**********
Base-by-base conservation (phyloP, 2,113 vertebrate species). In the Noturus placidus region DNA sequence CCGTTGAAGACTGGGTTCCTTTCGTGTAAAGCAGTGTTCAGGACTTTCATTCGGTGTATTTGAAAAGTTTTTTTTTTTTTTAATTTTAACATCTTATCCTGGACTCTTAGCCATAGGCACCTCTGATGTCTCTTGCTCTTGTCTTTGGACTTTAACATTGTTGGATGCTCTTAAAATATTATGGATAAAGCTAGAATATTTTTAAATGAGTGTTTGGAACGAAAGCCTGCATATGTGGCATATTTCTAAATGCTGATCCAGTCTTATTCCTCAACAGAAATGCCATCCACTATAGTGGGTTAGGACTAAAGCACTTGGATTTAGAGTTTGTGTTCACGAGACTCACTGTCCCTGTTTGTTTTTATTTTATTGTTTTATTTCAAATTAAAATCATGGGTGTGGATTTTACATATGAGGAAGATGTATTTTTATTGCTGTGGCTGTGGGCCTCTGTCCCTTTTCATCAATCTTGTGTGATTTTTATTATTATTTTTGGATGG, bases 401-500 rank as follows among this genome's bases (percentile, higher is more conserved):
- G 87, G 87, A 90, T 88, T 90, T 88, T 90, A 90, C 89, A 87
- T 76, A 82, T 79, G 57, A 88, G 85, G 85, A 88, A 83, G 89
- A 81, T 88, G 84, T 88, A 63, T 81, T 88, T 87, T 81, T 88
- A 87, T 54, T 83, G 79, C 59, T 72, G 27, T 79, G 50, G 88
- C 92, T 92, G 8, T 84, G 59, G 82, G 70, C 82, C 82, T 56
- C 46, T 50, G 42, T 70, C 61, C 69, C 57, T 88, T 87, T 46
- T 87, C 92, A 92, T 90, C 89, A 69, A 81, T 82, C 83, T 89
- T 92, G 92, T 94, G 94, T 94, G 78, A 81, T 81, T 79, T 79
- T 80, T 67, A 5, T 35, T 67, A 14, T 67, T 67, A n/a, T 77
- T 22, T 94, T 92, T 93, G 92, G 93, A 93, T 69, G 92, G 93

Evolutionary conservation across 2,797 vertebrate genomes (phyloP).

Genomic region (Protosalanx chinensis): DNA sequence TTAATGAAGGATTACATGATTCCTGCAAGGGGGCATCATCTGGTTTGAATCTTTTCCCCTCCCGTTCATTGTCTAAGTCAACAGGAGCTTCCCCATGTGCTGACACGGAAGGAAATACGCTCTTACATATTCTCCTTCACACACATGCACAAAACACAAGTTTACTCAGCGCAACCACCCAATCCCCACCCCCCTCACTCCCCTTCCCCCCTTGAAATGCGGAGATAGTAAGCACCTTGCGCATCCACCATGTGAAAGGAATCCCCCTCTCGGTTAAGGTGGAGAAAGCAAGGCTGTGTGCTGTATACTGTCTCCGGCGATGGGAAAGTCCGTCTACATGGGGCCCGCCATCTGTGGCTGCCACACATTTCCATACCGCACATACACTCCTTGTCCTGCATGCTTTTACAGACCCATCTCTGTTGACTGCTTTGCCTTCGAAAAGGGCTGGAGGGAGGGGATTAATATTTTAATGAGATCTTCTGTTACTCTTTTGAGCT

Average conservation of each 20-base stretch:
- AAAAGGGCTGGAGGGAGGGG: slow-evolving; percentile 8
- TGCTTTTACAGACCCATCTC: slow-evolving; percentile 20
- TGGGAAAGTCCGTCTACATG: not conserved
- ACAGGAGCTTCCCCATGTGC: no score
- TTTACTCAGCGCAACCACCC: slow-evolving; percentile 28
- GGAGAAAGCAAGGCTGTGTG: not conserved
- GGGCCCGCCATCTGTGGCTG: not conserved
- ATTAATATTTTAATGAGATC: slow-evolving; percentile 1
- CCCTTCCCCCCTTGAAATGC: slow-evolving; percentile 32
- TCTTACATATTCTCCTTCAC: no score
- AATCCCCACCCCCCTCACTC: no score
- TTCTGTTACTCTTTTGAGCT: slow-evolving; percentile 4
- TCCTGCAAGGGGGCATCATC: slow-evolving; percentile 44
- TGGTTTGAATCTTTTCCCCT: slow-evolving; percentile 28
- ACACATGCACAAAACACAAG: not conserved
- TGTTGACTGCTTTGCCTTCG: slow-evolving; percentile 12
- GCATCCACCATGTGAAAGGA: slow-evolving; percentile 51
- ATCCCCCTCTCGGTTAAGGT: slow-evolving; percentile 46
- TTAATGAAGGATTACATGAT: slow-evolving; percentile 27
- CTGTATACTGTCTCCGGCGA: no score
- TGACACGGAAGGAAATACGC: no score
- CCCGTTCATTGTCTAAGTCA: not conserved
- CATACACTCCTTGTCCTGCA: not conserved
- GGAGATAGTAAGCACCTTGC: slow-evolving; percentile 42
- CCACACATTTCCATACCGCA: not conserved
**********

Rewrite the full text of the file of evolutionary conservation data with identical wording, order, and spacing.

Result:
Base-by-base conservation (phyloP, 2,113 vertebrate species). In the Noturus placidus region DNA sequence CCGTTGAAGACTGGGTTCCTTTCGTGTAAAGCAGTGTTCAGGACTTTCATTCGGTGTATTTGAAAAGTTTTTTTTTTTTTTAATTTTAACATCTTATCCTGGACTCTTAGCCATAGGCACCTCTGATGTCTCTTGCTCTTGTCTTTGGACTTTAACATTGTTGGATGCTCTTAAAATATTATGGATAAAGCTAGAATATTTTTAAATGAGTGTTTGGAACGAAAGCCTGCATATGTGGCATATTTCTAAATGCTGATCCAGTCTTATTCCTCAACAGAAATGCCATCCACTATAGTGGGTTAGGACTAAAGCACTTGGATTTAGAGTTTGTGTTCACGAGACTCACTGTCCCTGTTTGTTTTTATTTTATTGTTTTATTTCAAATTAAAATCATGGGTGTGGATTTTACATATGAGGAAGATGTATTTTTATTGCTGTGGCTGTGGGCCTCTGTCCCTTTTCATCAATCTTGTGTGATTTTTATTATTATTTTTGGATGG, bases 401-500 rank as follows among this genome's bases (percentile, higher is more conserved):
- G 87, G 87, A 90, T 88, T 90, T 88, T 90, A 90, C 89, A 87
- T 76, A 82, T 79, G 57, A 88, G 85, G 85, A 88, A 83, G 89
- A 81, T 88, G 84, T 88, A 63, T 81, T 88, T 87, T 81, T 88
- A 87, T 54, T 83, G 79, C 59, T 72, G 27, T 79, G 50, G 88
- C 92, T 92, G 8, T 84, G 59, G 82, G 70, C 82, C 82, T 56
- C 46, T 50, G 42, T 70, C 61, C 69, C 57, T 88, T 87, T 46
- T 87, C 92, A 92, T 90, C 89, A 69, A 81, T 82, C 83, T 89
- T 92, G 92, T 94, G 94, T 94, G 78, A 81, T 81, T 79, T 79
- T 80, T 67, A 5, T 35, T 67, A 14, T 67, T 67, A n/a, T 77
- T 22, T 94, T 92, T 93, G 92, G 93, A 93, T 69, G 92, G 93

Evolutionary conservation across 2,797 vertebrate genomes (phyloP).

Genomic region (Protosalanx chinensis): DNA sequence TTAATGAAGGATTACATGATTCCTGCAAGGGGGCATCATCTGGTTTGAATCTTTTCCCCTCCCGTTCATTGTCTAAGTCAACAGGAGCTTCCCCATGTGCTGACACGGAAGGAAATACGCTCTTACATATTCTCCTTCACACACATGCACAAAACACAAGTTTACTCAGCGCAACCACCCAATCCCCACCCCCCTCACTCCCCTTCCCCCCTTGAAATGCGGAGATAGTAAGCACCTTGCGCATCCACCATGTGAAAGGAATCCCCCTCTCGGTTAAGGTGGAGAAAGCAAGGCTGTGTGCTGTATACTGTCTCCGGCGATGGGAAAGTCCGTCTACATGGGGCCCGCCATCTGTGGCTGCCACACATTTCCATACCGCACATACACTCCTTGTCCTGCATGCTTTTACAGACCCATCTCTGTTGACTGCTTTGCCTTCGAAAAGGGCTGGAGGGAGGGGATTAATATTTTAATGAGATCTTCTGTTACTCTTTTGAGCT

Average conservation of each 20-base stretch:
- AAAAGGGCTGGAGGGAGGGG: slow-evolving; percentile 8
- TGCTTTTACAGACCCATCTC: slow-evolving; percentile 20
- TGGGAAAGTCCGTCTACATG: not conserved
- ACAGGAGCTTCCCCATGTGC: no score
- TTTACTCAGCGCAACCACCC: slow-evolving; percentile 28
- GGAGAAAGCAAGGCTGTGTG: not conserved
- GGGCCCGCCATCTGTGGCTG: not conserved
- ATTAATATTTTAATGAGATC: slow-evolving; percentile 1
- CCCTTCCCCCCTTGAAATGC: slow-evolving; percentile 32
- TCTTACATATTCTCCTTCAC: no score
- AATCCCCACCCCCCTCACTC: no score
- TTCTGTTACTCTTTTGAGCT: slow-evolving; percentile 4
- TCCTGCAAGGGGGCATCATC: slow-evolving; percentile 44
- TGGTTTGAATCTTTTCCCCT: slow-evolving; percentile 28
- ACACATGCACAAAACACAAG: not conserved
- TGTTGACTGCTTTGCCTTCG: slow-evolving; percentile 12
- GCATCCACCATGTGAAAGGA: slow-evolving; percentile 51
- ATCCCCCTCTCGGTTAAGGT: slow-evolving; percentile 46
- TTAATGAAGGATTACATGAT: slow-evolving; percentile 27
- CTGTATACTGTCTCCGGCGA: no score
- TGACACGGAAGGAAATACGC: no score
- CCCGTTCATTGTCTAAGTCA: not conserved
- CATACACTCCTTGTCCTGCA: not conserved
- GGAGATAGTAAGCACCTTGC: slow-evolving; percentile 42
- CCACACATTTCCATACCGCA: not conserved